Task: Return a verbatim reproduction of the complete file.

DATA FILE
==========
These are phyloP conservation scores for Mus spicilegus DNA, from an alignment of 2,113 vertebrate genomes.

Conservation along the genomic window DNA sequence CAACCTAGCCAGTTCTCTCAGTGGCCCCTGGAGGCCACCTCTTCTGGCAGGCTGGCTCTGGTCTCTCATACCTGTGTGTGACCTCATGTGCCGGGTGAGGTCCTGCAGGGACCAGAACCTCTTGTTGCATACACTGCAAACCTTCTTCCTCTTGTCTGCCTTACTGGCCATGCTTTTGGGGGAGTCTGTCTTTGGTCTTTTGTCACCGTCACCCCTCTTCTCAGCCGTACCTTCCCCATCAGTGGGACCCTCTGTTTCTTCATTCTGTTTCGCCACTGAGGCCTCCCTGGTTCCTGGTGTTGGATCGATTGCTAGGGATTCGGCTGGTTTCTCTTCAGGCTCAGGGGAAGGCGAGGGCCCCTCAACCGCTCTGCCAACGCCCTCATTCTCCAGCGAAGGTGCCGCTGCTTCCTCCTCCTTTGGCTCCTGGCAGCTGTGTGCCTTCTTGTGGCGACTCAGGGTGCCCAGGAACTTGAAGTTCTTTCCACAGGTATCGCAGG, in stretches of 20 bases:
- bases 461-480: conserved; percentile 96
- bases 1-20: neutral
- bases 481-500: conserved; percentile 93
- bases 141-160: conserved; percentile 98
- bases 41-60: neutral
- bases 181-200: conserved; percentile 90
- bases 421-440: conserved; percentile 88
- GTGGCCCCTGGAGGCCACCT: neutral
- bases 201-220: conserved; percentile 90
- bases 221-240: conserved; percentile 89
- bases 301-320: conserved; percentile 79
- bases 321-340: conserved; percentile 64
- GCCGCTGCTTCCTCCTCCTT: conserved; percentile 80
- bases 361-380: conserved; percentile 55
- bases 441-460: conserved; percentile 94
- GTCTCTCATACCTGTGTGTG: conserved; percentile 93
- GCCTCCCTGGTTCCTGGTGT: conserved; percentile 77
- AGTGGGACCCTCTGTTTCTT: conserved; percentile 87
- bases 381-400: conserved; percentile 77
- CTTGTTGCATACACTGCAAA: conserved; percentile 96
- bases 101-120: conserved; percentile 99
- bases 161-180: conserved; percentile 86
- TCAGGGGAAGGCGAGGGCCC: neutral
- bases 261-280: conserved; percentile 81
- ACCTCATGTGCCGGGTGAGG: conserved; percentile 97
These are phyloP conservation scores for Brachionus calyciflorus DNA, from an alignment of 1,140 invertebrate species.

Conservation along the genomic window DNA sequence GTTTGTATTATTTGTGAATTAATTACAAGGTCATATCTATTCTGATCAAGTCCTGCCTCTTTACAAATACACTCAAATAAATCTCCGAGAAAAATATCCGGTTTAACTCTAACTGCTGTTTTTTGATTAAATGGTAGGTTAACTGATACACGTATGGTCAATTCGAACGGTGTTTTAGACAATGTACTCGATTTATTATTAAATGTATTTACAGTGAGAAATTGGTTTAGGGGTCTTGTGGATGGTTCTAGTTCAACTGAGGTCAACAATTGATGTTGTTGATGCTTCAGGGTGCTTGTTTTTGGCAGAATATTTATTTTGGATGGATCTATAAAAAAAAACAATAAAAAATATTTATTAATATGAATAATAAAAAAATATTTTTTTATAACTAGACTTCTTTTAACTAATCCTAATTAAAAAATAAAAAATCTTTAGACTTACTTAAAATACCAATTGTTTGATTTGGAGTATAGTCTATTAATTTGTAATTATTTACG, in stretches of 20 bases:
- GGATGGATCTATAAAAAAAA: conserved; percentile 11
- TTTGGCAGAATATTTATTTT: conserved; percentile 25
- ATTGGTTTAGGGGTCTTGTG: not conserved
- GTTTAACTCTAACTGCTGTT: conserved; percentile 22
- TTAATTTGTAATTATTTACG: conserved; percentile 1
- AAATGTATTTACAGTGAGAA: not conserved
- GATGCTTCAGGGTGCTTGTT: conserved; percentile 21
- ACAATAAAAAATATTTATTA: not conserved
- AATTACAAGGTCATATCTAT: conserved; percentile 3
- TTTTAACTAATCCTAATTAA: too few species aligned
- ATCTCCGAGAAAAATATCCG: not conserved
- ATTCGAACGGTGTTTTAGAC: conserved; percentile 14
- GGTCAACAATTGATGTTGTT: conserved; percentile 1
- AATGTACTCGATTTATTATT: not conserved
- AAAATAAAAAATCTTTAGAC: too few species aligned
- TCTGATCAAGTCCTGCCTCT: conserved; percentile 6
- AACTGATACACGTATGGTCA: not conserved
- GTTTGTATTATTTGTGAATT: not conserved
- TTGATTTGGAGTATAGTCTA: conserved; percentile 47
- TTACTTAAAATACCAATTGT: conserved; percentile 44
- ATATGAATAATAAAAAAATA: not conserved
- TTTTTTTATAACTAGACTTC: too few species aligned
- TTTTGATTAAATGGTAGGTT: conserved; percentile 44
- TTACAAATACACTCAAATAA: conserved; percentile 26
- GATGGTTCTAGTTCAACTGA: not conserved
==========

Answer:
These are phyloP conservation scores for Mus spicilegus DNA, from an alignment of 2,113 vertebrate genomes.

Conservation along the genomic window DNA sequence CAACCTAGCCAGTTCTCTCAGTGGCCCCTGGAGGCCACCTCTTCTGGCAGGCTGGCTCTGGTCTCTCATACCTGTGTGTGACCTCATGTGCCGGGTGAGGTCCTGCAGGGACCAGAACCTCTTGTTGCATACACTGCAAACCTTCTTCCTCTTGTCTGCCTTACTGGCCATGCTTTTGGGGGAGTCTGTCTTTGGTCTTTTGTCACCGTCACCCCTCTTCTCAGCCGTACCTTCCCCATCAGTGGGACCCTCTGTTTCTTCATTCTGTTTCGCCACTGAGGCCTCCCTGGTTCCTGGTGTTGGATCGATTGCTAGGGATTCGGCTGGTTTCTCTTCAGGCTCAGGGGAAGGCGAGGGCCCCTCAACCGCTCTGCCAACGCCCTCATTCTCCAGCGAAGGTGCCGCTGCTTCCTCCTCCTTTGGCTCCTGGCAGCTGTGTGCCTTCTTGTGGCGACTCAGGGTGCCCAGGAACTTGAAGTTCTTTCCACAGGTATCGCAGG, in stretches of 20 bases:
- bases 461-480: conserved; percentile 96
- bases 1-20: neutral
- bases 481-500: conserved; percentile 93
- bases 141-160: conserved; percentile 98
- bases 41-60: neutral
- bases 181-200: conserved; percentile 90
- bases 421-440: conserved; percentile 88
- GTGGCCCCTGGAGGCCACCT: neutral
- bases 201-220: conserved; percentile 90
- bases 221-240: conserved; percentile 89
- bases 301-320: conserved; percentile 79
- bases 321-340: conserved; percentile 64
- GCCGCTGCTTCCTCCTCCTT: conserved; percentile 80
- bases 361-380: conserved; percentile 55
- bases 441-460: conserved; percentile 94
- GTCTCTCATACCTGTGTGTG: conserved; percentile 93
- GCCTCCCTGGTTCCTGGTGT: conserved; percentile 77
- AGTGGGACCCTCTGTTTCTT: conserved; percentile 87
- bases 381-400: conserved; percentile 77
- CTTGTTGCATACACTGCAAA: conserved; percentile 96
- bases 101-120: conserved; percentile 99
- bases 161-180: conserved; percentile 86
- TCAGGGGAAGGCGAGGGCCC: neutral
- bases 261-280: conserved; percentile 81
- ACCTCATGTGCCGGGTGAGG: conserved; percentile 97
These are phyloP conservation scores for Brachionus calyciflorus DNA, from an alignment of 1,140 invertebrate species.

Conservation along the genomic window DNA sequence GTTTGTATTATTTGTGAATTAATTACAAGGTCATATCTATTCTGATCAAGTCCTGCCTCTTTACAAATACACTCAAATAAATCTCCGAGAAAAATATCCGGTTTAACTCTAACTGCTGTTTTTTGATTAAATGGTAGGTTAACTGATACACGTATGGTCAATTCGAACGGTGTTTTAGACAATGTACTCGATTTATTATTAAATGTATTTACAGTGAGAAATTGGTTTAGGGGTCTTGTGGATGGTTCTAGTTCAACTGAGGTCAACAATTGATGTTGTTGATGCTTCAGGGTGCTTGTTTTTGGCAGAATATTTATTTTGGATGGATCTATAAAAAAAAACAATAAAAAATATTTATTAATATGAATAATAAAAAAATATTTTTTTATAACTAGACTTCTTTTAACTAATCCTAATTAAAAAATAAAAAATCTTTAGACTTACTTAAAATACCAATTGTTTGATTTGGAGTATAGTCTATTAATTTGTAATTATTTACG, in stretches of 20 bases:
- GGATGGATCTATAAAAAAAA: conserved; percentile 11
- TTTGGCAGAATATTTATTTT: conserved; percentile 25
- ATTGGTTTAGGGGTCTTGTG: not conserved
- GTTTAACTCTAACTGCTGTT: conserved; percentile 22
- TTAATTTGTAATTATTTACG: conserved; percentile 1
- AAATGTATTTACAGTGAGAA: not conserved
- GATGCTTCAGGGTGCTTGTT: conserved; percentile 21
- ACAATAAAAAATATTTATTA: not conserved
- AATTACAAGGTCATATCTAT: conserved; percentile 3
- TTTTAACTAATCCTAATTAA: too few species aligned
- ATCTCCGAGAAAAATATCCG: not conserved
- ATTCGAACGGTGTTTTAGAC: conserved; percentile 14
- GGTCAACAATTGATGTTGTT: conserved; percentile 1
- AATGTACTCGATTTATTATT: not conserved
- AAAATAAAAAATCTTTAGAC: too few species aligned
- TCTGATCAAGTCCTGCCTCT: conserved; percentile 6
- AACTGATACACGTATGGTCA: not conserved
- GTTTGTATTATTTGTGAATT: not conserved
- TTGATTTGGAGTATAGTCTA: conserved; percentile 47
- TTACTTAAAATACCAATTGT: conserved; percentile 44
- ATATGAATAATAAAAAAATA: not conserved
- TTTTTTTATAACTAGACTTC: too few species aligned
- TTTTGATTAAATGGTAGGTT: conserved; percentile 44
- TTACAAATACACTCAAATAA: conserved; percentile 26
- GATGGTTCTAGTTCAACTGA: not conserved